Vietnam War – that’s one big ass snake!!

Vietnam War – that’s one big ass snake!!

Here he is with his mom before shipping out. He eventually became a world champion ping pong player and owner of one of America’s most successful seafood companies.

Okay, so Forrest Gump , but his time spent in the jungle is one of the most touching and accurate depictions of what American troops fced while fighting the war. While there are definitely more intense movies about the Vietnam War, Forrest Gump was the first film that brought the plight of the American soldier to mass audiences.

The film doesn’t just show the horrific conditions that every soldier faced, it also shows the bonding process that took place for many of the men fighting over seas. Despite their differences Forrest, Bubba, and Lt. Dan are bonded in battle and thus bonded for life.

The Viet Cong. Jungle Warfare. Traps laid out at every conceivable step – all childsplay compared to the big ass snakes that populated the . While you can prepare soldiers to take bullets and avoid RPGs, it’s an entirely different thing to prepare them for a run in with a snake that’s as long as a living room floor, if not longer.

Many soldiers had to go on a kind of snake detail in order to make sure their bases were free of giant carnivorous snakes, which must have been a delight to the ophiophobes in the military.

Nancy Sinatra with 1st Infantry US Army, Vietnam, 1967.

Bang bang, this baby wasn’t shot down during her first USO tour in 1967, and thank goodness because that would have been a national tragedy. In February 1967 Sinatra made her first trip to visit troops in Vietnam where she performed hits like “These Boots Were Made For Walkin’” for the entertainment deprived troops overseas in between meet and greets.

Sinatra said that she wanted to entertain the troops because everyone she knew had been touched by the way in one way or another. She explained:

All of the people in my generation were involved in one way or another with the Viet Nam war. They were enlisting, drafted, escaping to another country or a marriage and children they didn’t really want. I knew I had to do something so I called the USO and volunteered to go and entertain the troops. When you are in a war zone the people around you become your brothers and sisters. They were then, are now and will always be a huge part of my life.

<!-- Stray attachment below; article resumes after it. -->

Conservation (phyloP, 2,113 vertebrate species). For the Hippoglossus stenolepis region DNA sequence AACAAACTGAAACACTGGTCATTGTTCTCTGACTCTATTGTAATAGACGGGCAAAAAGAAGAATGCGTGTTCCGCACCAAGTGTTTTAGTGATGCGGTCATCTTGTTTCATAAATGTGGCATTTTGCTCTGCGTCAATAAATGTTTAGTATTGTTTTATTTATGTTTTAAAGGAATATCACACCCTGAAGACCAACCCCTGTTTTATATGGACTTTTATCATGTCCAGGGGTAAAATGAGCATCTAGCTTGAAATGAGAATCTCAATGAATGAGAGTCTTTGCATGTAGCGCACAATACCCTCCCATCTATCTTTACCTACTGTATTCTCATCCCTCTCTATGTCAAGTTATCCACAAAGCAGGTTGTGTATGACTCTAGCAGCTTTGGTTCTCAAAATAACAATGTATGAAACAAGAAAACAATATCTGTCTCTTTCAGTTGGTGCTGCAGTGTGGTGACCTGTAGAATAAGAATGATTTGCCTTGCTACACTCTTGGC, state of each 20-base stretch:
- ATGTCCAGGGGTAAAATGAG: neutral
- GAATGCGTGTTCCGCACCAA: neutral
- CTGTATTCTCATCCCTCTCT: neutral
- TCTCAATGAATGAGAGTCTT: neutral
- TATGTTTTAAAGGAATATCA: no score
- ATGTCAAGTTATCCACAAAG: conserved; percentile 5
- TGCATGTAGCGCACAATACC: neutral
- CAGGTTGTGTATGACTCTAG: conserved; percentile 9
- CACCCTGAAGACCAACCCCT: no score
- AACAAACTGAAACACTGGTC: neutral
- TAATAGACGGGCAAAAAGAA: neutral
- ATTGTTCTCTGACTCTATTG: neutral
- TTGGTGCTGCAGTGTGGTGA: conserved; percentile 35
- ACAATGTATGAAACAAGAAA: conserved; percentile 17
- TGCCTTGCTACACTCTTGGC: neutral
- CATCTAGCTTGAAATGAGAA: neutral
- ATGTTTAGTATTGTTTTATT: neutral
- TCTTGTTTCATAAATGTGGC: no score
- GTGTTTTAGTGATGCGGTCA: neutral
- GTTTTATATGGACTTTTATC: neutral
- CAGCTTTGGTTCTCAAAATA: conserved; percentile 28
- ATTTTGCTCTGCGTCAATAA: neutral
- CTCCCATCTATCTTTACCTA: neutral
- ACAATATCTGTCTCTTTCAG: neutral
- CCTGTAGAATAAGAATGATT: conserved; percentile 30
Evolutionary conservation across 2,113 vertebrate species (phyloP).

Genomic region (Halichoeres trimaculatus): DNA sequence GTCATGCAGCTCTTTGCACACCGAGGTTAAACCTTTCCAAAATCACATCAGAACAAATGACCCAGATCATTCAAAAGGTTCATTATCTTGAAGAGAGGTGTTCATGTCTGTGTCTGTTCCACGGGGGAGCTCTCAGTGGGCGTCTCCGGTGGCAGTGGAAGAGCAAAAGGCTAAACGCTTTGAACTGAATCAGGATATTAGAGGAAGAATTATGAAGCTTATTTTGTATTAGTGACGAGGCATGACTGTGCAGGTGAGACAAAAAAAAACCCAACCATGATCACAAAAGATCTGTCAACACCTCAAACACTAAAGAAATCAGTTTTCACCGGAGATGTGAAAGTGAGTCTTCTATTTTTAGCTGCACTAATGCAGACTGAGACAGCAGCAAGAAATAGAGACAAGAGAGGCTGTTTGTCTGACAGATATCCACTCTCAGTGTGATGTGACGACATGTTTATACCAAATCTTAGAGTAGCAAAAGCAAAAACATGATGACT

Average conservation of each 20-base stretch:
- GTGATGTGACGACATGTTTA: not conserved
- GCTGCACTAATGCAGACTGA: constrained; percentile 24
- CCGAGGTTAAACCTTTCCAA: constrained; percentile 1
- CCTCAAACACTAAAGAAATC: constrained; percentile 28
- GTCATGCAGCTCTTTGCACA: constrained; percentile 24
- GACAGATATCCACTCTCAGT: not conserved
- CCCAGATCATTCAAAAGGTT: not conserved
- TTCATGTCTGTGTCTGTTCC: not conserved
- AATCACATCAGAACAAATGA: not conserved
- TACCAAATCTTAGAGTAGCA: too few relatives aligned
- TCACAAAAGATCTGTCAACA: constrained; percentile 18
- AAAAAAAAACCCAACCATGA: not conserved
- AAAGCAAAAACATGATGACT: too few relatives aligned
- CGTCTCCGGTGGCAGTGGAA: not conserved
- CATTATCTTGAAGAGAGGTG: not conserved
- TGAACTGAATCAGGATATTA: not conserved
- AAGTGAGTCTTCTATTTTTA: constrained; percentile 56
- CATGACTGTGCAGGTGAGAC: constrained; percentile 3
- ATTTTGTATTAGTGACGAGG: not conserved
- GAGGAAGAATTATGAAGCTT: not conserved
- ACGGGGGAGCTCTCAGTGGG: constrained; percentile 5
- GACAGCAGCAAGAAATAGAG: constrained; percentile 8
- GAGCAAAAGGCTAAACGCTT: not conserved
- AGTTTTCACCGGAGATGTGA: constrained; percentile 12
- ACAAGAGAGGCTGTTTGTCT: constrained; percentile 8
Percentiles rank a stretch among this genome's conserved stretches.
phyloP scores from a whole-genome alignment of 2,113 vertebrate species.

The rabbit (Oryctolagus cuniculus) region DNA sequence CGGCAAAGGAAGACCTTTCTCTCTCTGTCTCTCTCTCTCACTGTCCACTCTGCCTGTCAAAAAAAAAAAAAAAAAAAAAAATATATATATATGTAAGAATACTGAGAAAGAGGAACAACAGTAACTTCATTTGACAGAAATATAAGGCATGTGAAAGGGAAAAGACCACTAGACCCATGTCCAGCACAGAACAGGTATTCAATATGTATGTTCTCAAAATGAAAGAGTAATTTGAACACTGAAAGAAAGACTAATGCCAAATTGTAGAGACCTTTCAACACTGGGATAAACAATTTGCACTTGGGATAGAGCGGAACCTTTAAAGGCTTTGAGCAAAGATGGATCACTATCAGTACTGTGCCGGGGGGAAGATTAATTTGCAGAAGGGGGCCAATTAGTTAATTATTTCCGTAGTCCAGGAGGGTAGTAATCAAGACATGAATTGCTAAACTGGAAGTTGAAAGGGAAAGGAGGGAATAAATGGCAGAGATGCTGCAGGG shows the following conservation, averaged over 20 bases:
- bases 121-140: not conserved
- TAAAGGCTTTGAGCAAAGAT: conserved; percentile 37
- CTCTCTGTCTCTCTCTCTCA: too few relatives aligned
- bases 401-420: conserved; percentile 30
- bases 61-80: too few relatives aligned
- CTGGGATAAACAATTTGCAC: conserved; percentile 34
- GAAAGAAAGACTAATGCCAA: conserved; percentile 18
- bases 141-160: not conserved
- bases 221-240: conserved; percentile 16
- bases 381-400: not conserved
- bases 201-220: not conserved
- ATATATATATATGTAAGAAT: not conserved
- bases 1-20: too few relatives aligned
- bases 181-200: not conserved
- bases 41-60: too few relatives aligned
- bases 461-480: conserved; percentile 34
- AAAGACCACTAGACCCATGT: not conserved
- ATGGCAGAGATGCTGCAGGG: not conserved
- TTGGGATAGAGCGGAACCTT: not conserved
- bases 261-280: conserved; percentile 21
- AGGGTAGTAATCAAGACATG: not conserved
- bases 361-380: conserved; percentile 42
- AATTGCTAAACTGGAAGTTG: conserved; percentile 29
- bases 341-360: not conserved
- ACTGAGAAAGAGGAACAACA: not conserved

US soldiers in Vietnam hear the radio report that they’re going home -1975.

erican troops stationed in Vietnam. Not only did President Ford war, but he told US troops overseas that they were coming home. During a speech at Tulane University in New Orleans, Louisiana President Ford said that the war in Vietnam “is finished as far as America is concerned” and soldiers began pulling out.

As Saigon collapsed US soldiers were airlifted out in droves, and at the time Newsweek reported that “no more than 1,100 Americans remained” in the area by the weekend following the speech.

Vietnam War protester holding a sign, 1970.

As the Vietnam war raged throughout the 1960s and into the ‘70s the public attitude towards the war shifted from disapproval to downright depression.

By 1970 it was clear that American forces weren’t ready for the intense, on the ground warfare of Vietnam, and the news of napalm bombs became common place, along with the news that entire villages were destroyed in the process.

Reflection Pool, Washington, D.C. War protesters in DC, May 1970.

On July 4, 1970 there was a confluence of protests on the National Mall in Washington D.C. called Honor America Day. This was meant to be a huge blow out of fun and entertainment for people of all races, colors, and ideologies. However, it also took place in the middle of the Vietnam War, when tensions in America were at their most thin.

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